In active addiction, my slogan was “Being alone in heaven is harder than being with a girl in hell.” In early childhood, I could not imagine a world without girls. I used to be ridiculed for playing with girls instead of boys. Who cared, as far as I was concerned; I enjoyed playing innocently with girls.
But gradually, that innocent childhood joy turned into a deep and miserable swamp. Tragic, tragic, tragic. As I grew older, lust would rob that childhood innocence and bring me misery instead; inner joy turned to a rotten shell, attractive on the outside, but inside was foul and full of torment.
I sought comfort rushing from one person’s embrace to another’s but my body, heart, and soul ached with pain and emptiness. Worst of all was the spiritual torment, my soul full of pain and rebellion.
But in my descent toward the abyss, I happened across a little nook one day which very quickly became a refuge. I found friends there who were wounded the same as me, but they were happy and dancing and there was a deep light shining in their eyes. It was so strange to see people who had lived in the shadowy grip of lust happy now and dancing free. It turned out to be the sobriety anniversary party of one of the fellows and, for the first time ever, I laughed and danced, free from the effects of lust.
I was amazed at the joy of it; that freedom from the shadows was possible, that joy was possible. The spring inside me which had dried for such a long time, began flowing again. In my early recovery days, I had little enthusiasm, no spirit; they were just words. But then, miracle of miracles—I was living the joy that night. I was laughing without restraint, without showing off, without anxiety; laughing from the depths of my heart. And there was a new light in my eyes too, the light of hope.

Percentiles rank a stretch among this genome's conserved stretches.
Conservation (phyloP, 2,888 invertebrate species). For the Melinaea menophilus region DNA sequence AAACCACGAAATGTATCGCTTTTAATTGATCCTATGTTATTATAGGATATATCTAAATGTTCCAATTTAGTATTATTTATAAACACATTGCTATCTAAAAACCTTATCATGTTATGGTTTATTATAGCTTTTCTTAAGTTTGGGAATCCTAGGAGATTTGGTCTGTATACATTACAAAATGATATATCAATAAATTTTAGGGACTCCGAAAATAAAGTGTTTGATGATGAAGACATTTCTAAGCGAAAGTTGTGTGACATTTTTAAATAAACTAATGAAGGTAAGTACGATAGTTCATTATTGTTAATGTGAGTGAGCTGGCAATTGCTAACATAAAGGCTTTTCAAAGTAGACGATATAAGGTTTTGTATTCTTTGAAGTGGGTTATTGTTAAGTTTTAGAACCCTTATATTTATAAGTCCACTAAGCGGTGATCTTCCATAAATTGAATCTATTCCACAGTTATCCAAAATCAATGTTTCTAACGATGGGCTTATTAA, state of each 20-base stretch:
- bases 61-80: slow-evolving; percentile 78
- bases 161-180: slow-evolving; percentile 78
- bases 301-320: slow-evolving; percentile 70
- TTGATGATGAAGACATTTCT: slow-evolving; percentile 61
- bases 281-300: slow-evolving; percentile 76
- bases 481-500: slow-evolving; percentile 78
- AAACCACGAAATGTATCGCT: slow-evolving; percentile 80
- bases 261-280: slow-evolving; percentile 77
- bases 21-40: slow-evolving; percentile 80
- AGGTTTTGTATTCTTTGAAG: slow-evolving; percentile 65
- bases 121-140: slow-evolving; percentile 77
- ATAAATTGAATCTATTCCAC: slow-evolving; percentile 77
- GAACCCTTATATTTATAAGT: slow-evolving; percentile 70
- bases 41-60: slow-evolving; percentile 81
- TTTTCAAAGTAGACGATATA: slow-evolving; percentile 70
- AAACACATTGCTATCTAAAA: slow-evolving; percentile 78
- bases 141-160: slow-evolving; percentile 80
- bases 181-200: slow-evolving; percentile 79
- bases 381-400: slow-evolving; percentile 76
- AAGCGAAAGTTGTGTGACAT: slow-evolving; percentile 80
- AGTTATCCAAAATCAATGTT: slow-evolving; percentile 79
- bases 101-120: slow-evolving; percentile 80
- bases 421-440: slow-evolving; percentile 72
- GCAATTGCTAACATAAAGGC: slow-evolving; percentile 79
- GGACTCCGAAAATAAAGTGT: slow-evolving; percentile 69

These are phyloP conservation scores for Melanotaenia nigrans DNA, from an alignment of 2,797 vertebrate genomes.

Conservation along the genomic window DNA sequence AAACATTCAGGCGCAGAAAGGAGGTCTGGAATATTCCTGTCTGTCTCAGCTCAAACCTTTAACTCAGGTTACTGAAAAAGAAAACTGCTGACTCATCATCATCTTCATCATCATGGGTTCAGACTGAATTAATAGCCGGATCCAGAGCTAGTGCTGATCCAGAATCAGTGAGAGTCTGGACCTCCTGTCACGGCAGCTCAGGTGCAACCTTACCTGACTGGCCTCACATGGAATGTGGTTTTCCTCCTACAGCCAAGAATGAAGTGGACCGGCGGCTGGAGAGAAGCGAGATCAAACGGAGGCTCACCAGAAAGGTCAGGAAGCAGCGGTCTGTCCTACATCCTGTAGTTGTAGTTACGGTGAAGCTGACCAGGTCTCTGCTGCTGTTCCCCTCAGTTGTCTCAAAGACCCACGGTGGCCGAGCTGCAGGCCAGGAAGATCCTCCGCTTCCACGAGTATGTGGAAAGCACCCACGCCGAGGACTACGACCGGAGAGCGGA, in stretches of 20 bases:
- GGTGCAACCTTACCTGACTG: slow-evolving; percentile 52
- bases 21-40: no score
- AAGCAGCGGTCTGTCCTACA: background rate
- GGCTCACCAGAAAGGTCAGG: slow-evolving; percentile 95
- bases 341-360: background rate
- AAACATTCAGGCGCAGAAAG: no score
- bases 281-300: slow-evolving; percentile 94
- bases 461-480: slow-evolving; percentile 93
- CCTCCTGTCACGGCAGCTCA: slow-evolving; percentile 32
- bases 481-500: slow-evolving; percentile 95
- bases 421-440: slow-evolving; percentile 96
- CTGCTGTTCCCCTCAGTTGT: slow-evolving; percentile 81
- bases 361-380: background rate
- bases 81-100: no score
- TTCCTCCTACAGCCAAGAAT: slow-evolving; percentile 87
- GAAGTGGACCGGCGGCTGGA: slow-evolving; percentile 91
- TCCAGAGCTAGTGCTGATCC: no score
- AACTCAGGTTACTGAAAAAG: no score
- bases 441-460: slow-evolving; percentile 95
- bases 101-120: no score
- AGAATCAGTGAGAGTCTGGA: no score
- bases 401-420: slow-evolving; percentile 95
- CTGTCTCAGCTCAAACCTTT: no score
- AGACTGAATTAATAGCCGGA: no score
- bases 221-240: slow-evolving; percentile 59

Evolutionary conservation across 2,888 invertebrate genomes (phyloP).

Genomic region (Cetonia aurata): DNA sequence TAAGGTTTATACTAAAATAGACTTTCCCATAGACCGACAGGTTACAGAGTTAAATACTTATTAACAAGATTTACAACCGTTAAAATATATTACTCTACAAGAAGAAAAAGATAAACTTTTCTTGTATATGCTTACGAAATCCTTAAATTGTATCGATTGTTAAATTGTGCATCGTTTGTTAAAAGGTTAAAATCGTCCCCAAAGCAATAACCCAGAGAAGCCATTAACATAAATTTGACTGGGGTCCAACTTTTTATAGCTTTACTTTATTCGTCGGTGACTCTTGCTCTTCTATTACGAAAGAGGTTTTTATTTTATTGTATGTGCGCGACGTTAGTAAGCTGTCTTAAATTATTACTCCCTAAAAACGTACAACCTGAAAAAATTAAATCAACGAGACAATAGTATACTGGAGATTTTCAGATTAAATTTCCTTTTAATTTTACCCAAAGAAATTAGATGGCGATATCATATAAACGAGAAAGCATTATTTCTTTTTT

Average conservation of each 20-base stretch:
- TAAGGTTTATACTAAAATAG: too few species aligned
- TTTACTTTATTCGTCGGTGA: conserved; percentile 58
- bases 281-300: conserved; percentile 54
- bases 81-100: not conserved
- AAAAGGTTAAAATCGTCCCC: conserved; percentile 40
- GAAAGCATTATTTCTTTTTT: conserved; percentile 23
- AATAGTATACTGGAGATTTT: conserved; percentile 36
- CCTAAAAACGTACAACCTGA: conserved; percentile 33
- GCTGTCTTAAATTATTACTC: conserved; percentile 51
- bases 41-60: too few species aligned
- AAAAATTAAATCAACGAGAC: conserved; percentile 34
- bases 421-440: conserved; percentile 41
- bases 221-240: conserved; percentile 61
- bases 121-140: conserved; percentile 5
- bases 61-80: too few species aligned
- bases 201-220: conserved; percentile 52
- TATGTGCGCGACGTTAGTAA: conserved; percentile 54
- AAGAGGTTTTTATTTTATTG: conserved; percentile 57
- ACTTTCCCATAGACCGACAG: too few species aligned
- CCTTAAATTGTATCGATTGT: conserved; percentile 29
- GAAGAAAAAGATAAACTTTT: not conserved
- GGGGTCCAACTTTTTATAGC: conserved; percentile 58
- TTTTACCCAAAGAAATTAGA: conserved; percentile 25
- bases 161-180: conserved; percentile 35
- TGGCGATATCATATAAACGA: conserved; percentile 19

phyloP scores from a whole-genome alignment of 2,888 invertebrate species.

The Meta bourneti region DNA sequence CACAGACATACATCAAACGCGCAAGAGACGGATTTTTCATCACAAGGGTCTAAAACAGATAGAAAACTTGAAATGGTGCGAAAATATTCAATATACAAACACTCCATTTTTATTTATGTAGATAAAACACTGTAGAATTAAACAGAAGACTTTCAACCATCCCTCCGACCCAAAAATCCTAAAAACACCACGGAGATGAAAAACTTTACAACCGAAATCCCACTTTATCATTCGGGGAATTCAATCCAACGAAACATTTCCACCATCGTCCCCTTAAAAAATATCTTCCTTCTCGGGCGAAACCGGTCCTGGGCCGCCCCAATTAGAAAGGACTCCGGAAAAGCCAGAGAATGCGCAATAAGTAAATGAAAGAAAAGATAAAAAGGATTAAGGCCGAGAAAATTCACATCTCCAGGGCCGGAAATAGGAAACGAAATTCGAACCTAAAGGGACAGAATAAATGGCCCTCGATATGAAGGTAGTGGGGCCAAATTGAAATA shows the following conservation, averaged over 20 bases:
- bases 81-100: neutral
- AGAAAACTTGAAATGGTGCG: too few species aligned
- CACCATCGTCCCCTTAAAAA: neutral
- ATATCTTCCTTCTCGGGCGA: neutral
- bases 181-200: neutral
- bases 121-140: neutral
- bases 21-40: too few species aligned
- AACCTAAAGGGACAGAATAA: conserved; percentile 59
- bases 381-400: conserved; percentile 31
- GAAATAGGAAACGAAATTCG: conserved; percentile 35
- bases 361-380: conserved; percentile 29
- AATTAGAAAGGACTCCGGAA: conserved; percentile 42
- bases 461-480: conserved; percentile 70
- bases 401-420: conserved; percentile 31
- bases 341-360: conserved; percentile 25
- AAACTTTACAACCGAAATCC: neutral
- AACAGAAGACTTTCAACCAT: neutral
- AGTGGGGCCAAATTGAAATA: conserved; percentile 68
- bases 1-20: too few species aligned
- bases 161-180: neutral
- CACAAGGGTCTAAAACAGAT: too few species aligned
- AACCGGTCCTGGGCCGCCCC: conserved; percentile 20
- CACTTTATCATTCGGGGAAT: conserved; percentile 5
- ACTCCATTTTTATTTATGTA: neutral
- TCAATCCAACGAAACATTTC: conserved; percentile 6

Did you ever enjoy drinking a glass of water? Having a nap in the afternoon? A breeze in the morning or the serenity of a sunlit evening? If you had asked me questions such as these years ago, I would have thought you had lost your mind. But if, today, you ponder simple wonders like these, then I say that you have arrived at wisdom. And, who knows, maybe an element of the happiness that comes from the program is that difference between the knowledge of yesterday and the wisdom of today.
For me, the key to happiness is living in the moment. Discovering this truth was a gift from God. Many think that happiness comes from achievement, or from success after the long haul. But today for me, all of my life’s experiences—the good, the bad and the ugly—are grounds for happiness: I do not regret the past nor do I fear the future. I was brought low, to a point where I had been willing to learn, and the program has taught me. I have learned to live with my strengths and my weaknesses; happy to be myself, happy with what I have. I do strive for improvement in all areas of my life and I pray for it, but I don’t sit around waiting for it.
The early wounds are still there, bodily and spiritually, and will always. But I heard somewhere that every scar on an athlete’s body is an adornment. This is true for us too. Every wound on our body speaks of hope for the newcomer; it says that he or she is not alone.
Amin A.,Isfahan, Iran